Schizophrenia is a complex polygenic neuropsychiatric and brain disorder involving a wide range of cognitive, emotional and social function impairments. Despite the advance in genetics and genomics, genes that confer susceptibility to the disorder have not been definitively identified. One of the main unresolved issues is the lack of an appropriate phenotype for schizophrenia.
MEEHL Paul has posited that there may be specific traits (schizotype) that confer genetic liability and predispose an individual to develop a state of mental and cognitive disorganization named schizotypy, which in turn constitutes a predisposition to schizophrenia. Previous studies have shown that schizotypy can be detected in the general population using reliable and valid self-reported measures. However, it is unclear whether the construct of schizotype is stable across the spectrum of schizophrenia.
To bridge this gap of knowledge, Dr. CHAN Raymond from the Institute of Psychology, Chinese Academy of Sciences and Prof. GOODING Diane from the University of Wisconsin, Madison, have conducted a study to examine the invariance model of schizotypy using a set of measures specifically developed to capture this construct. The invariance model is a stringent statistical method to examine the stability of factors supposedly captured by the measures across three independent samples. In particular, they examined whether patients with schizophrenia would have higher scores on the schizotypy measures than their unaffected first-degree relatives, who in turn, were expected to have higher mean scores than healthy individuals.
They recruited 196 patients with schizophrenia, 197 unaffected first-degree relatives and 1724 healthy individuals. Their findings showed that the best-fitting model was a two-factor model with negative schizotypy and positive schizotypy. These results were consistent across the three samples. For both negative and positive schizotypy traits, patients with schizophrenia reported significantly higher scores than their unaffected first-degree relatives, who in turn reported significantly higher scores than healthy individuals. Based on these results, three types of schizotypes were identified, the clinical schizotype (patients with schizophrenia), the biologically-identified schizotypes (unaffected first-degree relatives) and the psychometrically-identified or behavioural schizotypes (non-clinical individuals). Dr. CHAN and Prof. GOODING commented that schizotype may be an appropriate or “right” phenotype for studying schizophrenia spectrum disorders which may facilitate cross-cultural and/or genetic investigations.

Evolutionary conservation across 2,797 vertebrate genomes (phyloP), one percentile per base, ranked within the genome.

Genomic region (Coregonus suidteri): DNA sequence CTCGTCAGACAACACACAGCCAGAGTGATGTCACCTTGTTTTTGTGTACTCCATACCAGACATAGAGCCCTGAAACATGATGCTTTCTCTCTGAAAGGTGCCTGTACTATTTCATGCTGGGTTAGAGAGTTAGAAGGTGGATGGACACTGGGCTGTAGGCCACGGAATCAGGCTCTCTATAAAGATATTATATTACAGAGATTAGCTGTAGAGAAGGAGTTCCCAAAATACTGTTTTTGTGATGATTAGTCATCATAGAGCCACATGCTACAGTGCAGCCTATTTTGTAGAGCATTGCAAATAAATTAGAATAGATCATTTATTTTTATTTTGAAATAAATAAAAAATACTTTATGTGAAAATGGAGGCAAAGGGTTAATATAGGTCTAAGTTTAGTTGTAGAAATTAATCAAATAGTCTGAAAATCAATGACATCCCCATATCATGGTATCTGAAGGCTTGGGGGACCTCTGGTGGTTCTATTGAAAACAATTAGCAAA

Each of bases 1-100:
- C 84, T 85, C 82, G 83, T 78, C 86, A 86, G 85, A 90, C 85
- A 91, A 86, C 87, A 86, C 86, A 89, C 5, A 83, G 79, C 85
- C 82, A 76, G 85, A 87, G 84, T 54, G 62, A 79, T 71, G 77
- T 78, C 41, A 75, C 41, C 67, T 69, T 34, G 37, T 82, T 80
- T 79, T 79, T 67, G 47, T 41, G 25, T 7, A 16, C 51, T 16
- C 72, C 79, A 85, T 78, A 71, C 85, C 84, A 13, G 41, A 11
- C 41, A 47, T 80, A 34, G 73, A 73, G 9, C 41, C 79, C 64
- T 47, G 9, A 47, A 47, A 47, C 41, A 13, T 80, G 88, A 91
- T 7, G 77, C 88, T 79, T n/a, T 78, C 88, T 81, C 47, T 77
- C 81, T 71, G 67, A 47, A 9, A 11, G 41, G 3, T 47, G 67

This study was supported by the National Natural Science Foundation of China, the Beijing Training Project for the Leading Talents in Science & Technology, the ’Strategic Priority Research Program (B)’ of the Chinese Academy of Sciences and the CAS/SAFEA International Partnership Program for Creative Research Teams, the Leon Epstein Faculty Fellowship for Research from the University of Wisconsin-Madison, and a donation grant from the Philip K. H. Wong Foundation.